In school, I was never popular. And I was okay with that. I never had any desire to be the popular girl. I didn’t care about being part of the popular crowd. From an early age, I was comfortable in my own skin, okay with who I was. If someone didn’t like that, they were welcome to keep on truckin’. I truly didn’t care. I didn’t have a lot of friends, but the ones I did have were worth their weight in gold to me. When it comes to friends, quality always wins out.
A friend is someone I’d share a secret with. A friend is someone I lean on when life gets too real to keep to myself. I have a friend’s phone number. I text or talk with them several times a week. A friend has seen me in my pajamas. Without a bra. (Okay, well only the friends that are girls. The dudes are not privy to my slovenliness.) A friend stands the test of time.
Recently, though, I’ve had to make some adjustments to my definition of “friend.” I am part of an amazing group of women writers. Few of us have met in person because we are flung all over the globe, but that doesn’t stop us from feeling like we know each other. I talk privately with many of these women throughout my day. I share secrets with them. I get writing and parenting advice from them. I lean on them when their health issues that are frightening intersect with my own. I lend them support as much as I can and we build each other’s morale when the parenting and writing gigs get us down. I actually miss this group of women when I haven’t checked in on them for an entire day or so. Even if I don’t comment, I just pop on to make sure nothing has gone wrong with anyone, that no one needs help that I can offer. It’s like the internet version of your mom checking on you while you sleep.
The importance of this group and their adjustment of my definition of “friend” didn’t become overly apparent to me until this week. A popular writer–and I use that term loosely when referring to this person for reasons you are about to learn–took a meme written by one of the ladies in our group, ripped off the words, made a new meme out of it and–HERE’S THE KICKER–assigned her own watermark to the image without crediting the original author of those words. Even though the original meme credited the original author. Even though the words came from a tweet that was published in a book earlier this year. Even though the meme did very well on the “writer’s” Facebook page and was shared oodles of times, thereby ripping off not only the original author’s words, but severely limiting her reach as well.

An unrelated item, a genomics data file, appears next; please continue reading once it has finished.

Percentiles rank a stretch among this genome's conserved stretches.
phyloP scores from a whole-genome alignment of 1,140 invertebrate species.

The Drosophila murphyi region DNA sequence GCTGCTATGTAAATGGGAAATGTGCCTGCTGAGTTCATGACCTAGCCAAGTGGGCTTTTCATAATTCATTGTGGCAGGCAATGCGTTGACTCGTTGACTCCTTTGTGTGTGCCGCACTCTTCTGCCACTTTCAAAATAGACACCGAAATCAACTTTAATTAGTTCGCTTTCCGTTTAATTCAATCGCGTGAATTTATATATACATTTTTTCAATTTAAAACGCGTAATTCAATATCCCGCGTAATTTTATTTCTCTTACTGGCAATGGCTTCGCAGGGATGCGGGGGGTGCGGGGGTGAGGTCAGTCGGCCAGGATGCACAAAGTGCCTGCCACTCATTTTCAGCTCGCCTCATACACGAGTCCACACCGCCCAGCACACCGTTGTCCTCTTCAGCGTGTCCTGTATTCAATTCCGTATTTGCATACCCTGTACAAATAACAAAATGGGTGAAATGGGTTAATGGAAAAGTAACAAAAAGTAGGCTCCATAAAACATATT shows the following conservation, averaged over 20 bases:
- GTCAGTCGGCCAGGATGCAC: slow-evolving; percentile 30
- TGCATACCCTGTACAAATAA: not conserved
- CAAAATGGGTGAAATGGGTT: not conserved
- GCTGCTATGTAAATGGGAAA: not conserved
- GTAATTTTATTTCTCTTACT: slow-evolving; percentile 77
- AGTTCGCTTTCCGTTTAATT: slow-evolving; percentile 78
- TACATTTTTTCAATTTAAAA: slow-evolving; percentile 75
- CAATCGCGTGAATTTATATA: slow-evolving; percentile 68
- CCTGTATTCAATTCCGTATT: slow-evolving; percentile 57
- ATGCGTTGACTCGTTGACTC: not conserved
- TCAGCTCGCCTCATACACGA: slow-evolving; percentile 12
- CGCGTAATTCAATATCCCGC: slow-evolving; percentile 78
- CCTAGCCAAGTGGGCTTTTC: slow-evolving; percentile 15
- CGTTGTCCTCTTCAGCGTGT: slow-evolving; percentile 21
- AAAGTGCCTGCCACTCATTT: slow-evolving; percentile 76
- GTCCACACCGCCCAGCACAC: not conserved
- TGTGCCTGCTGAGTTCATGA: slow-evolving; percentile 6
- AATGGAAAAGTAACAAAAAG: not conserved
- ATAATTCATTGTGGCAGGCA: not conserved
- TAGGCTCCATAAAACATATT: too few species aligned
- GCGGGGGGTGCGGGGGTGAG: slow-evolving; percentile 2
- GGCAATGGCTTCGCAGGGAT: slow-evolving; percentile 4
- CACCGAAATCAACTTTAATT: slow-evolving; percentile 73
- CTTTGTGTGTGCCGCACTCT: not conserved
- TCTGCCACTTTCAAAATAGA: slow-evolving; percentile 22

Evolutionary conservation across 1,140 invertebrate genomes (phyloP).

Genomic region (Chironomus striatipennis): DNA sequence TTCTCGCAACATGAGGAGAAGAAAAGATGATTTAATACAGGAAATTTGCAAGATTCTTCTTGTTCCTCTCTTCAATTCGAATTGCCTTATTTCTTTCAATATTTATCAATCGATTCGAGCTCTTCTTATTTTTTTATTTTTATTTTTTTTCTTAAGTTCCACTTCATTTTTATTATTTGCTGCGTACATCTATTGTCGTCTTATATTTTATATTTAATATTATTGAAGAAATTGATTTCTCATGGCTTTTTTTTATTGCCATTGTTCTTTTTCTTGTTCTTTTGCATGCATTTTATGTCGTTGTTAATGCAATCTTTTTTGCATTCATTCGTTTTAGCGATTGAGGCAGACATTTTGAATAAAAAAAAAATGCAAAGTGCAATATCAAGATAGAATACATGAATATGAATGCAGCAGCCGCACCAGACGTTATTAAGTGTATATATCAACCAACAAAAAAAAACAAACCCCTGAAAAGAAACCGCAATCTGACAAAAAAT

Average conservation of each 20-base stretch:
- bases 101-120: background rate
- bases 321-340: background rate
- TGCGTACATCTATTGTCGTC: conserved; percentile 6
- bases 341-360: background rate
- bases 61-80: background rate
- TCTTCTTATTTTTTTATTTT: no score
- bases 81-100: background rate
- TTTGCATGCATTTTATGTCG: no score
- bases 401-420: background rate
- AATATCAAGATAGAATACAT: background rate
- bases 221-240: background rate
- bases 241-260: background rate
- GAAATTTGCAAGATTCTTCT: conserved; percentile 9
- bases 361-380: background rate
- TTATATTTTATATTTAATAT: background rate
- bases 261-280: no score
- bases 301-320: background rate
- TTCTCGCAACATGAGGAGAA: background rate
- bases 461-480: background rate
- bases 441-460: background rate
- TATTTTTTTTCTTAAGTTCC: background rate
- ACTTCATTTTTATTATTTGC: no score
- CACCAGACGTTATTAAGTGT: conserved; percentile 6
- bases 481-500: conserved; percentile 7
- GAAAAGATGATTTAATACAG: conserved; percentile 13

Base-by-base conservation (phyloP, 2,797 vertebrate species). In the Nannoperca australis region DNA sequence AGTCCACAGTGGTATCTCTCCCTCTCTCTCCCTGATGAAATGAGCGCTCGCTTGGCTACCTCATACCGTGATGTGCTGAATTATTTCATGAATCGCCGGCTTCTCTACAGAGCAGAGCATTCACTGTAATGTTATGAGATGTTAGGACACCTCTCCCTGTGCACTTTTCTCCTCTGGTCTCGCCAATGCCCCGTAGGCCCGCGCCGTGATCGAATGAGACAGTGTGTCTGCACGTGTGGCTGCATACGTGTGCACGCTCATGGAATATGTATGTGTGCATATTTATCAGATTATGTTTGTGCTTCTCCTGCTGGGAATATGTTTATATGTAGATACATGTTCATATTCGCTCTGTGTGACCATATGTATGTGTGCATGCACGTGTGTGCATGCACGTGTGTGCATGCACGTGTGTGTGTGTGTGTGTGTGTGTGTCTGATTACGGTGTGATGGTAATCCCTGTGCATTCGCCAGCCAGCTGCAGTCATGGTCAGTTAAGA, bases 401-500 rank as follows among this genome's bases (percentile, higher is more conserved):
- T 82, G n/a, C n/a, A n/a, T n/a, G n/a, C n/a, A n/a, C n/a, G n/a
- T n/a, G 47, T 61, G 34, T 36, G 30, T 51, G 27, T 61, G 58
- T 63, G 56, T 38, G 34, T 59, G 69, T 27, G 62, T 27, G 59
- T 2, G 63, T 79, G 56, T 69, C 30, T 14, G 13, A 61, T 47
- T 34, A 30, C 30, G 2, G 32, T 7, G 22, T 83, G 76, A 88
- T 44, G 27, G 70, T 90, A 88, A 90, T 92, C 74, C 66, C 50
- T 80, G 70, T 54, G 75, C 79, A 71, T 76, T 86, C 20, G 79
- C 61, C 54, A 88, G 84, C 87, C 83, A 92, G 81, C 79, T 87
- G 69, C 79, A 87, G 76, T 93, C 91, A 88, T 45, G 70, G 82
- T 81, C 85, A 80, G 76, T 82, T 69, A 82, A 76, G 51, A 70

When confronted, the “writer’s” response was, “Everybody does it.”
I’ve got one thing to say.
What started out as someone being nice and ASKING for what she had every right to DEMAND of the “writer,” turned into an all out, balls-to-the-wall, internet bullyfest with the “writer” claiming her gigantic following was cultivated by her talents alone, and that those who were most angry had puny followings.
She feels the right to get away with this because she’s bigger than we are? Oh, ho ho, I think not, little “writer.”
You see, she may get away with this now. But I believe in the power of misfits and little guys. Through all of this, the members of my group stood behind our lady writer who was wronged. Members of our group, of their own volition, commented and called out the “writer,” sharing side by side images of what she ripped off with her followers. We let our followers know what she was up to and that our friend wasn’t the first one whose work was ripped off by the “writer.” We stood up for her and continue to do so. We won’t stop.
Because it’s right.
Because we recognize the quality of her work.
The quality of her friendship.
Because we know that one voice in the crowd gets drowned out. But combine those puny voices, cultivate that bond, and we become a force to be reckoned with. Something powerful and important.
Someday, and it probably isn’t far off, the “writer” is going to learn a lesson I learned way back in school. It’s simple really. She can build an empire on whatever she’s ripped off of other people and boast about the number of followers she has, but someday, when they learn they’ve been duped, that she is less than what she’s represented herself as being, they’ll see her for the “acquaintance” she made of herself in their lives. And they will walk away, making her a veritable footnote in history. The original author, on the other hand, who may have a puny following right along with the rest of us, is made of genuine, authentic material and has been nothing but honest and true. She’s the friend. She’s the real deal. Those are the people who stick around. Those are the people who aren’t a footnote twenty years down the road.
Everyone always forgets the footnote. If they ever paid it any attention to begin with, that is.